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Global Firms Confident in China's Growth

By China Daily|May 15,2023

This aerial photo taken on Jan. 13, 2023 shows a view of the container terminal of Haikou Port in Haikou, south China's Hainan Province. (Photo/Pu Xiaoxu, Xinhua)

Multinational corporations have voiced optimism and confidence in China's long-term potential for economic growth, despite mounting external uncertainties such as the potential risks of decoupling and supply chains disruptions.

They also are beefing up efforts to expand their presence in the world's second-largest economy through further investment and localized operations.

Economists and industry insiders said any intention of decoupling from China is clearly infeasible and against the historical currents, and attempts to do so would hamper the recovery of the world economy, which is suffering from high inflation and downside risks.

They also highlighted China's economic resilience and pivotal position in global industrial and supply chains.

Their comments came as Bloomberg quoted anonymous sources as saying that United States President Joe Biden aims to sign an executive order limiting investment by US businesses in key parts of China's economy, around the time of the summit of the Group of Seven advanced economies, which is scheduled to start on Friday in Japan.

Hideki Ozawa, president and CEO of Canon China, said: "The anti-globalization trend has not affected the development of Canon's business in China or the relationship between Canon and our Chinese partners. On the contrary, China's opening-up remains a significant source of new opportunities for Canon."

Ozawa said that with the upgrading of China's industries and consumption, domestic demand for overseas high-end manufacturing and high-tech services is growing rapidly, and Canon will seize the opportunity and continue to extend and deepen cooperation with its Chinese partners.

"The Chinese economy is very resilient, and China is the most important market for Canon. Canon is confident in the Chinese market. … We will establish a more comprehensive supply chain from research and development to production and sales in China, and invest more here," he added.

Frank Meng, chairman of Qualcomm China, said the company has always been optimistic about the long-term development of the Chinese economy and will continue to increase investment and expand cooperation in China.

"The number of Qualcomm's employees in China has grown by double digits almost every year since 2018," Meng said.

In addition, Qualcomm has established joint innovation centers with partners, which is an important part of the company's continuous development in China, he said.

Data from the Ministry of Commerce showed that foreign direct investment in the Chinese mainland, in terms of actual use, expanded 4.9 percent year-on-year to 408.45 billion yuan ($58.8 billion) in the first quarter of this year. Specifically, FDI in high-tech manufacturing increased 18 percent from the same period a year ago.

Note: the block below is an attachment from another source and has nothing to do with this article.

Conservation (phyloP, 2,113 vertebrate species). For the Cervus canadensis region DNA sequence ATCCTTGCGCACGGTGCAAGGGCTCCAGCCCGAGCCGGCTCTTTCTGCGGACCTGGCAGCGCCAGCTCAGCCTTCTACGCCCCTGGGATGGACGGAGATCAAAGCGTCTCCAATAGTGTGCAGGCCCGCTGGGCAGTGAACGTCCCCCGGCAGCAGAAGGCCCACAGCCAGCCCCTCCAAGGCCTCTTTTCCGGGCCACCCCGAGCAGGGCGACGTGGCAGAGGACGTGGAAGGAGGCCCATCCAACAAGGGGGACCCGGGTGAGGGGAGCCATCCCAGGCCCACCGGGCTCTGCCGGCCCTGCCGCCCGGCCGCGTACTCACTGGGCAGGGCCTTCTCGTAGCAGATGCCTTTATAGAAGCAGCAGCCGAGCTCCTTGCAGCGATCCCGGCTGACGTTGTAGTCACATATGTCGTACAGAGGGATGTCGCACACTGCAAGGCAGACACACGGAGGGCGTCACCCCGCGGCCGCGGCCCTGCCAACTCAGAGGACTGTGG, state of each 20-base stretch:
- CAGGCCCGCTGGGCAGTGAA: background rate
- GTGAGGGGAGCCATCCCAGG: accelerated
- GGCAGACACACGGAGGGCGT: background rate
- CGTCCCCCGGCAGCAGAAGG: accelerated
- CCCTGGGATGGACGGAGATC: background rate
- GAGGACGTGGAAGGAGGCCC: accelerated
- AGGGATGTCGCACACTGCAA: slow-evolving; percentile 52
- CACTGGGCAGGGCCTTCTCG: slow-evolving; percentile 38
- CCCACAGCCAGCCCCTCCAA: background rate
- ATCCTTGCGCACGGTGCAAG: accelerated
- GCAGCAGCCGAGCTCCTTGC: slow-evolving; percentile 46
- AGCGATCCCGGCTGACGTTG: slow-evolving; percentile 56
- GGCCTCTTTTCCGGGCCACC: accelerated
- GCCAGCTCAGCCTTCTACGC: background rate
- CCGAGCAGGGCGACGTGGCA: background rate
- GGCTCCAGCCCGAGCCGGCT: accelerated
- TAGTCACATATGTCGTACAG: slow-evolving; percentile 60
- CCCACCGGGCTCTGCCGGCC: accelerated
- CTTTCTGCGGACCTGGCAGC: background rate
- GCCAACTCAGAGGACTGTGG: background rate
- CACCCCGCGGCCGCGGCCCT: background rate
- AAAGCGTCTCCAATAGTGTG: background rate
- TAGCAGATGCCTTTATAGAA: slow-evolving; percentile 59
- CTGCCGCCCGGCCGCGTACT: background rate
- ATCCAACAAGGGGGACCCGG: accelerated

Samson Khaou, executive vice-president of Dassault Systemes Asia-Pacific, said the French industrial software company is highly confident about China's economic growth this year and will continue to invest more in the Chinese market, believing that China's growth will come from both domestic and global demand.

Charlie Munger, a US billionaire investor and vice-chairman of Berkshire Hathaway, said: "One thing we should do is to get along with China, and we should have a lot of free trade with China. It's in our mutual interest. … Everything that increases the tension between the two … is stupid, stupid and stupid."

The International Monetary Fund has projected that China's economy will likely expand by 5.2 percent this year, and the country is going to contribute about one-third of global growth this year, which will provide more growth opportunities for other countries.

"Technological decoupling would impose significant costs on Asian economies — about 5 percent loss in GDP. That's quite a big number. … In general, technological decoupling is very expensive for not just Asia, but for the rest of the world," said Krishna Srinivasan, director of the IMF's Asia and Pacific department.

Tu Xinquan, dean of the China Institute for WTO Studies at the University of International Business and Economics in Beijing, said Washington's increasingly tightened restrictions will wreak havoc on international economic and trade cooperation, jeopardize global industrial and supply chain safety, and harm the interests of multinational companies around the world.

Li Xianjun, an associate researcher at the Chinese Academy of Social Sciences' Institute of Industrial Economics, said, "Such attempts aimed at containing the rise of China's high-tech sector will motivate Chinese enterprises to double down on independent innovation and achieve breakthroughs in key technologies."

For example, China Electronics Corp, the country's largest State-owned comprehensive electronic information enterprise group, has launched China's first open-source desktop operating system platform, openKylin, which marked a breakthrough in bolstering the development of homegrown software operating systems.

Economist Jeffrey Sachs, director of the Center for Sustainable Development at Columbia University, said a lot of the tension between the US and China arises from the US side.

"This is the US' mistake, because some Americans think that if China is rising, the US must be losing," Sachs said. "But this is false. Economics is a win-win cooperative game."

Zhou Lanxu contributed to this story.


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